Direct was created according to a similar logic. While direct messaging was originally a last-minute idea on Instagram, after several redesigns, it accumulated 375 million monthly users by April of this year, the company says. Its rise has coincided with the growth of Instagram stories, which encourage users to return quick responses to friends' messages by adding a "send message" box below each one.
Now Instagram will see if their tools for private messages can thrive on their own. There are reasons to believe that they will: messaging applications have more users added than social networks, and some have speculated that growing cultural tensions are pushing more conversations from public forums to private groups. If messaging becomes a large and pseudo-independent pillar of Instagram, it could further entrench the application in the lives of its users and at the same time open up significant new business opportunities.
In its current and experimental state, there is little in Direct that you won Currently I can not find it on Instagram. The application consists of only three screens. Like Snapchat, it opens up to the camera, in an effort to get used to sharing regularly. (You do not need to take a photo, you can also display to show a screen that allows you to write your message.) On the left of the camera there is a profile screen that allows you to access the settings, change accounts and navigate to several Instagram corners. On the right is your message inbox. That is the whole application.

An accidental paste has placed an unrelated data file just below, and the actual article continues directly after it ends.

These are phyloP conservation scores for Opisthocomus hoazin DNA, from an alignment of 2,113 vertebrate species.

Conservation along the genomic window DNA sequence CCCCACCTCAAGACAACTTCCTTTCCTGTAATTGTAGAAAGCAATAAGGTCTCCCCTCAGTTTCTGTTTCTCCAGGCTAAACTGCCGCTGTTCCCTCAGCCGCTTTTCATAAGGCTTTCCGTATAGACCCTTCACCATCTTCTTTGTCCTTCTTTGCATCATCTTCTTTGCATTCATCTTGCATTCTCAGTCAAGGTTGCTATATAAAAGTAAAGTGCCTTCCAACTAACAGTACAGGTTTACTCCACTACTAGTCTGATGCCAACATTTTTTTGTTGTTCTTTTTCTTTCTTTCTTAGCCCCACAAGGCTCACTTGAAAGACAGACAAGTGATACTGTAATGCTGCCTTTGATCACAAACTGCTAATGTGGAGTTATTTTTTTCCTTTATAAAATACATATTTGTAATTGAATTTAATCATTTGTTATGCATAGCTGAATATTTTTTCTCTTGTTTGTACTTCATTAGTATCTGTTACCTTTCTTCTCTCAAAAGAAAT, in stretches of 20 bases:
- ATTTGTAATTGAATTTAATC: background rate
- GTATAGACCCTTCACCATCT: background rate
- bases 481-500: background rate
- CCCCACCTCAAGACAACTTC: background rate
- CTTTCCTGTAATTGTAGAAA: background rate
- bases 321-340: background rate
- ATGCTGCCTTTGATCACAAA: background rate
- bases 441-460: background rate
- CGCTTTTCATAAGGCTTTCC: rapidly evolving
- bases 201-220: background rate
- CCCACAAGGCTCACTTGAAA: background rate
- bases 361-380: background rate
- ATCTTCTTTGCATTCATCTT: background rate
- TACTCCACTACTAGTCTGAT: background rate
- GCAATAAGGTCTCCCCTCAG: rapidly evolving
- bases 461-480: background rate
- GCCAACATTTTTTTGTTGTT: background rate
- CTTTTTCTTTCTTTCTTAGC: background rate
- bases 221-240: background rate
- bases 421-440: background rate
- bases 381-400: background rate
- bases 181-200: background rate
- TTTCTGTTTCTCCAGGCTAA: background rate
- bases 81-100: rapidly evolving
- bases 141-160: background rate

Still, there are some nice touches. The designers created what could be the most recent application transition I've seen in my life: if you start to slide to the right of the direct inbox, an Instagram logo appears and starts to stand out from the side of the application. Swipe to the right and Direct will open Instagram. Similarly, you can slide your finger to the right on Instagram to reveal the Direct logo (a modified version of the paper logo that Instagram used for messages for a long time) and complete your slide will take you back to Direct.